Small businesses can choose one of two account maintenance methods: cash accounting or accrual accounting. The choice of approach varies from business to business, with most opting for accrual—and comes with its own set of advantages and disadvantages. There is no right or wrong way to keep your books—you’re obliged to adopt whichever system suits your company best.
Cash accounting vs. accrual accounting
There are some prominent differences between these two types of accounting, which have been elaborated on below. What is Cash accounting? When following the cash accounting approach, financial transactions are noted only after money has actually changed hands (i.e. when there’s actual cash to account for.) You would enter a particular amount in the credit column only after it was deposited in the company’s bank account. By the same token, an expense would be added to the debit side once it was actually deducted from the company’s bank balance.
What is accrual accounting? The accrual approach involves recording transactions after they’ve been committed to, but before they’ve been carried out. That is to say that as soon as an invoice has been raised, a client or customer payment is registered as having been made (even though the customer hasn’t actually remitted that amount. It just treats expected revenue as current revenue.)
All expenses would similarly be registered as soon as the company received an invoice for payment or purchase from a seller, even prior to actually transacting cash. So could accrual accounting work for your organization? To answer this question, let’s examine each method in a little more detail. We can then gauge whether they can be applied across the board or if each is best suited only to certain types of small business companies.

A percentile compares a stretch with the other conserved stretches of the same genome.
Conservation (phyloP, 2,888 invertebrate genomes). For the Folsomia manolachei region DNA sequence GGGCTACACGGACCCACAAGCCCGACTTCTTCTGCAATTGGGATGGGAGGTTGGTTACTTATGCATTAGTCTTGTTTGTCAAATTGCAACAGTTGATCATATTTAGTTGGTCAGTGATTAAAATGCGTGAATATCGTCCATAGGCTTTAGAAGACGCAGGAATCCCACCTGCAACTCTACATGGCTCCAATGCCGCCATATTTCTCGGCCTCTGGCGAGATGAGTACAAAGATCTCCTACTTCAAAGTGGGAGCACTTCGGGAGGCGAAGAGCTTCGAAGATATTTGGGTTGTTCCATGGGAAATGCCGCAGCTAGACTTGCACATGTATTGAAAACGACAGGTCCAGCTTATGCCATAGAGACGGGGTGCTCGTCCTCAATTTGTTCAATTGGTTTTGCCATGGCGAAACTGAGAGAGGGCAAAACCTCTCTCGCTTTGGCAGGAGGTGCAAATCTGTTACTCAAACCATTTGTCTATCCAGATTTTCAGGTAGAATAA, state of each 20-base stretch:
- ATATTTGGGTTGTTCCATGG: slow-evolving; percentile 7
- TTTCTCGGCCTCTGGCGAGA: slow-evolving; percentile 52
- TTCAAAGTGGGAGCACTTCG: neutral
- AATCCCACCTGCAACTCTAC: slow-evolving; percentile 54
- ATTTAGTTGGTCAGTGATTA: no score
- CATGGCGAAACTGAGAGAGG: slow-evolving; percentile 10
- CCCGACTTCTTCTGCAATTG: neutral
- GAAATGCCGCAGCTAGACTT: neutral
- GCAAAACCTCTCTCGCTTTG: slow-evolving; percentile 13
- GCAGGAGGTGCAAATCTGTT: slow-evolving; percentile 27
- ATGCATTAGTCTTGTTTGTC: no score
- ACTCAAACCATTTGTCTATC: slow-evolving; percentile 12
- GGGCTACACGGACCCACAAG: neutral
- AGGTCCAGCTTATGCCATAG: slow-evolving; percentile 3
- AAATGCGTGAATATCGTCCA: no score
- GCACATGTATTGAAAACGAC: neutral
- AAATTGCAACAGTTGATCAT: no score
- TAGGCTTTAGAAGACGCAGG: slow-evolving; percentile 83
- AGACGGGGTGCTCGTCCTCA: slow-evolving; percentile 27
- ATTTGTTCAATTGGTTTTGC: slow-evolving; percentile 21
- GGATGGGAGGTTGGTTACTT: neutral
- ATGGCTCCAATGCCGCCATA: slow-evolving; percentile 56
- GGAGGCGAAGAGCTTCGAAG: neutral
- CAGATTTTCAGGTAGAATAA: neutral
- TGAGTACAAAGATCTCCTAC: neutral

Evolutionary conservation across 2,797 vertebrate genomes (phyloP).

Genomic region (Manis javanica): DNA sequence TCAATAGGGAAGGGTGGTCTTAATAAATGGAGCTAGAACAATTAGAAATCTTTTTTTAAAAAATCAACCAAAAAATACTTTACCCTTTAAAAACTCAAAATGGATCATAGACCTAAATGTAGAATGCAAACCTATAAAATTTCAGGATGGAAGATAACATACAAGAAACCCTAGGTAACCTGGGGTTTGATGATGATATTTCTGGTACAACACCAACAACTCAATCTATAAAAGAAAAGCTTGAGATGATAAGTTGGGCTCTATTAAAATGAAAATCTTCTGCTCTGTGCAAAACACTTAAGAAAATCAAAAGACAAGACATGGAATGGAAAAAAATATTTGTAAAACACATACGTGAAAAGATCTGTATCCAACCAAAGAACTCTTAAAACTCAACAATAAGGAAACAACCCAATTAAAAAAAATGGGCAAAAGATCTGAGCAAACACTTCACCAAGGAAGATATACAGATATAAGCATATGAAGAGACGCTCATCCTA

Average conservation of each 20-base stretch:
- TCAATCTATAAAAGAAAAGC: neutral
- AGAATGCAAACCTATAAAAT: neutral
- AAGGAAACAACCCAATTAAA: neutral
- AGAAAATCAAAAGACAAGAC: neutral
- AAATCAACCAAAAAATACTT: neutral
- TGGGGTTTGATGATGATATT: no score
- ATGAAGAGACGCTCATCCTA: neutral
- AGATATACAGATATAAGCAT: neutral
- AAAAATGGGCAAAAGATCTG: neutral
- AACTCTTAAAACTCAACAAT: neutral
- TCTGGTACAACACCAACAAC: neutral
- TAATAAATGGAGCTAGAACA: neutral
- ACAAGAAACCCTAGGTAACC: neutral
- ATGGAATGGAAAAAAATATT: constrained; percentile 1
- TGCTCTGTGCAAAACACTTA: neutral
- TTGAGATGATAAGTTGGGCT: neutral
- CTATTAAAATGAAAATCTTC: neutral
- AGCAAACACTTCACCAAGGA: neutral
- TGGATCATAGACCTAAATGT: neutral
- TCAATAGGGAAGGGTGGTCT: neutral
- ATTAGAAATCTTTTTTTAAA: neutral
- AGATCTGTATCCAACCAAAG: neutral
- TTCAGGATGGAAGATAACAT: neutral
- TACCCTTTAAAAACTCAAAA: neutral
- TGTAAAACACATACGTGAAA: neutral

When is cash accounting appropriate? Cash accounting is the preferred method for start-ups and small businesses that don’t maintain an inventory. Small businesses that don’t have high-volume sales, and little to no inventory, are most likely to benefit from this approach.
In fact, some experts suggest that if your business makes less than 5 million USD a year and has been registered as a sole proprietorship, then cash accounting is the way to go. When is accrual accounting appropriate? Typically, companies with inventories find this approach best.
Inventories imply that a company has acquired and possesses a range of goods in bulk, in anticipation of future sales. Often, when making bulk purchases, small businesses are not in a position to pay their goods suppliers upfront. Since cash accounting records the actual movement of payments after they’ve been made or received, the company’s transaction with the supplier would remain unaccounted for until the end of that particular transaction cycle.
This can present a skewed picture of the company’s overall financial health. Businesses with high turnovers—more than 5 million USD—that are structured as corporations find accrual accounting to be the best fit for them. Take a good look at your business and it’s financial dealings before you make a final choice. Also, get advice from an accounting professional (like your accountant, if you have one.)